Photo coverage of Pleasant Ridge Drive home explosion

“Structure Fire: AshevilleFD on the scene of fire on Pleasant Ridge Drive. Heavy smoke showing. Possibly result of gas leak,” was the report via Twitter at 3:45 p.m. from the Asheville Fire Department.

“House exploded in east Asheville on pleasent ridge drive. roof is on front yard http://twitpic.com/1enegh,” wrote @Isaaclar via Twitter at 4:12 p.m., attaching his photo:

— Photo by Isaaclar. Used with permission.

At the same moment, @2640Interchange tweeted, “Firefighter battles blast felt up to a mile away.”

Moments later, @2640Interchange tweeted, “House on Pleasant Ridge Drive in E. Asheville destroyed – http://twitpic.com/1enf8u,” attaching this photo:

— Photo by Holly Harwood-Edes. Used with permission.

According to an article today in the Asheville Citizen-Times: “Firefighters remain on the scene of the fire, which was reported about 3:30 p.m. No injuries were reported, and arson investigator Buddy Thompson said the house, at 13 Pleasant Ridge Drive, had been vacant for about a month after the death of the owner. Family members were in the process of emptying the house of its contents, but were not at the home at the time of the fire.”
That article is located at http://www.citizen-times.com/article/20100410/NEWS01/100410014

A little later, @Isaaclar sent this photo:

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About Jeff Fobes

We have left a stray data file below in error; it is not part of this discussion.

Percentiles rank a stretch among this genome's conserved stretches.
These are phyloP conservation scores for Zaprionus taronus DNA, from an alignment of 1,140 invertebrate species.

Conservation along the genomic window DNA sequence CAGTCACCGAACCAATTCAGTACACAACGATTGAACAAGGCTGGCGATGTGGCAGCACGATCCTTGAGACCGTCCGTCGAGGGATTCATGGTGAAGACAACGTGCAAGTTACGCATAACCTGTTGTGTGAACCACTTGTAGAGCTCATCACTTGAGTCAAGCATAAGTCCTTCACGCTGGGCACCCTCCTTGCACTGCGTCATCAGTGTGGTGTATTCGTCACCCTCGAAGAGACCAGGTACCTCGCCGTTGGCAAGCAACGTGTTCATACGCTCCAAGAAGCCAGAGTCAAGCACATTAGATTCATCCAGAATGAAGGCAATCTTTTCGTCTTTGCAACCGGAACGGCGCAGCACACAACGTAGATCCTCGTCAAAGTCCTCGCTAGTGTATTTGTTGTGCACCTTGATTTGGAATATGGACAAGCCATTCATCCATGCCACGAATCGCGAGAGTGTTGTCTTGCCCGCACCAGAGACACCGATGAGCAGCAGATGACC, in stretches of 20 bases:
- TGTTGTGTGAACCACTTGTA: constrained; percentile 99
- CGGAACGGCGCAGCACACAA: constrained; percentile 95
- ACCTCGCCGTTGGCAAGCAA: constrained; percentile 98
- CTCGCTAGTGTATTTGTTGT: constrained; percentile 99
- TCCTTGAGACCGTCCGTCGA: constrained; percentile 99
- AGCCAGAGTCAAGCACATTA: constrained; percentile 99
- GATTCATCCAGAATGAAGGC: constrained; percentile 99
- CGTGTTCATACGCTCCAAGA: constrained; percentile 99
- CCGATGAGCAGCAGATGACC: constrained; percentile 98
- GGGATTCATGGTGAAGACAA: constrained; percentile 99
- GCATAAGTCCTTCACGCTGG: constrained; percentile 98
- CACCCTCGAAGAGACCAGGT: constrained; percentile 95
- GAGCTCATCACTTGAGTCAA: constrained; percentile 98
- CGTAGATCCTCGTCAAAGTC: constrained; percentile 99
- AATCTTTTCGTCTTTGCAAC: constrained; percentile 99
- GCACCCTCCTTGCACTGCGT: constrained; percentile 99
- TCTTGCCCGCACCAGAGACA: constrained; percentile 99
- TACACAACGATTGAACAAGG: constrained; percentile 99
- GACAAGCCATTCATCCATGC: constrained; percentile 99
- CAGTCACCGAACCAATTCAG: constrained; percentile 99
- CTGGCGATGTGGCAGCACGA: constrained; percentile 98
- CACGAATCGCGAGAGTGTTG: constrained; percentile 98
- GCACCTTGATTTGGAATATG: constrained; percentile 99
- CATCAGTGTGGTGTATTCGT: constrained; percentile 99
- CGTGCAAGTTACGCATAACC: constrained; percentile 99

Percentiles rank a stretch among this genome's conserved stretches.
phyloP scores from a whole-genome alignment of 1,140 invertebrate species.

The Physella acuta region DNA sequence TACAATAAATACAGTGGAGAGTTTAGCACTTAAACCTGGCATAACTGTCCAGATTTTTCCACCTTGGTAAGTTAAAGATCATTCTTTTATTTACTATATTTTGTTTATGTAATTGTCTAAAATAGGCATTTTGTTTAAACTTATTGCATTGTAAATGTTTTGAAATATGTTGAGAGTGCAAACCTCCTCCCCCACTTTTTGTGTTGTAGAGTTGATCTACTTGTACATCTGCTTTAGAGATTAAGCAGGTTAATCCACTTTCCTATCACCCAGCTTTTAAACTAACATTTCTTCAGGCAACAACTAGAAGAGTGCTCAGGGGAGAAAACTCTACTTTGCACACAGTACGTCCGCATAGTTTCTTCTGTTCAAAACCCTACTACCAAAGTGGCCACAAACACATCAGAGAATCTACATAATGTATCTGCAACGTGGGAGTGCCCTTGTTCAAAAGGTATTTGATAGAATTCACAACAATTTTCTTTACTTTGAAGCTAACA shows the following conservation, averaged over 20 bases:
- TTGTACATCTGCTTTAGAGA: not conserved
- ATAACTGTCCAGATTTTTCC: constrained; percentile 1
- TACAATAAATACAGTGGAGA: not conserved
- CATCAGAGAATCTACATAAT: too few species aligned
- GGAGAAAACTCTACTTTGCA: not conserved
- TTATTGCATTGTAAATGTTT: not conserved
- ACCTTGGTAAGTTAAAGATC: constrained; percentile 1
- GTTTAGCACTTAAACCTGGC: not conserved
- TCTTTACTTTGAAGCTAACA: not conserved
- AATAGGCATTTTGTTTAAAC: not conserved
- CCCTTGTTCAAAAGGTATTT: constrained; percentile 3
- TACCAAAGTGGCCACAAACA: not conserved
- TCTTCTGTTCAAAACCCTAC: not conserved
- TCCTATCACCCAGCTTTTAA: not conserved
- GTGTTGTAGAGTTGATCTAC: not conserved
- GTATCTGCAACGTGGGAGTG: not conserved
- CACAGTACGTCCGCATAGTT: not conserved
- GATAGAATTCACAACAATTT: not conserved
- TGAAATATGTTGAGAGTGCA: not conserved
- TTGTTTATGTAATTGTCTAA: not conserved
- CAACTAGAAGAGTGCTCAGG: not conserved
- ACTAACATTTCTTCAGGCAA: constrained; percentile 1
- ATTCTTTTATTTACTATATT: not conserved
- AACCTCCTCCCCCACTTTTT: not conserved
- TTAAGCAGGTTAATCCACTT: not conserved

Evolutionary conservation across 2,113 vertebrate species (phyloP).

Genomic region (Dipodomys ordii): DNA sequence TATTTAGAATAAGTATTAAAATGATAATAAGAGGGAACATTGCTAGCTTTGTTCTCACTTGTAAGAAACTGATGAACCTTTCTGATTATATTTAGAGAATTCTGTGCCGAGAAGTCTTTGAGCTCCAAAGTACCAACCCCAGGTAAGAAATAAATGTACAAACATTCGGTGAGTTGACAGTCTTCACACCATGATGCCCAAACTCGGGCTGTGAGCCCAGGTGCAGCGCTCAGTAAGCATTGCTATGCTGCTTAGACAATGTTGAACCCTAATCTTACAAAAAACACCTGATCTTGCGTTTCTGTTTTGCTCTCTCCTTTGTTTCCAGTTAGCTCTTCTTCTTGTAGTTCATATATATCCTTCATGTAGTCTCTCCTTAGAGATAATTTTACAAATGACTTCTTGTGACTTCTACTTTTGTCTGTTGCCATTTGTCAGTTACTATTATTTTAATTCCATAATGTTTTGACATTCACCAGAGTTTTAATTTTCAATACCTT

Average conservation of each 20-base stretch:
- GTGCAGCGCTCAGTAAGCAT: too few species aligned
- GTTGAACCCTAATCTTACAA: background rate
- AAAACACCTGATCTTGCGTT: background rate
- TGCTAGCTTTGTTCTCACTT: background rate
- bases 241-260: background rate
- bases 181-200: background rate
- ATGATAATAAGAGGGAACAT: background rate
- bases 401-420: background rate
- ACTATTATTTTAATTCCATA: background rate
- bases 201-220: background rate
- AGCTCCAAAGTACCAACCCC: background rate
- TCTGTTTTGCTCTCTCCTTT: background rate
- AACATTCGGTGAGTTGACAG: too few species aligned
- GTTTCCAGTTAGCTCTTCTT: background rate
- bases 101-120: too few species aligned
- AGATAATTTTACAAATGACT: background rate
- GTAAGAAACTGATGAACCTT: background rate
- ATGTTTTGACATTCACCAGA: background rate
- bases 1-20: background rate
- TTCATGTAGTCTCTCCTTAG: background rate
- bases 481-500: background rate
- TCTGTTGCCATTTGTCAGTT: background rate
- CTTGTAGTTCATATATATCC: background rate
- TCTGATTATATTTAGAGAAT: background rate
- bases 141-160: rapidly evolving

As a long-time proponent of media for social change, my early activities included coordinating the creation of a small community FM radio station to serve a poor section of St. Louis, Mo. In the 1980s I served as the editor of the "futurist" newsletter of the U.S. Association for the Club of Rome, a professional/academic group with a global focus and a mandate to act locally. During that time, I was impressed by a journalism experiment in Mississippi, in which a newspaper reporter spent a year in a small town covering how global activities impacted local events (e.g., literacy programs in Asia drove up the price of pulpwood; soybean demand in China impacted local soybean prices). Taking a cue from the Mississippi journalism experiment, I offered to help the local Green Party in western North Carolina start its own newspaper, which published under the name Green Line. Eventually the local party turned Green Line over to me, giving Asheville-area readers an independent, locally focused news source that was driven by global concerns. Over the years the monthly grew, until it morphed into the weekly Mountain Xpress in 1994. I've been its publisher since the beginning. Mountain Xpress' mission is to promote grassroots democracy (of any political persuasion) by serving the area's most active, thoughtful readers. Consider Xpress as an experiment to see if such a media operation can promote a healthy, democratic and wise community. In addition to print, today's rapidly evolving Web technosphere offers a grand opportunity to see how an interactive global information network impacts a local community when the network includes a locally focused media outlet whose aim is promote thoughtful citizen activism.

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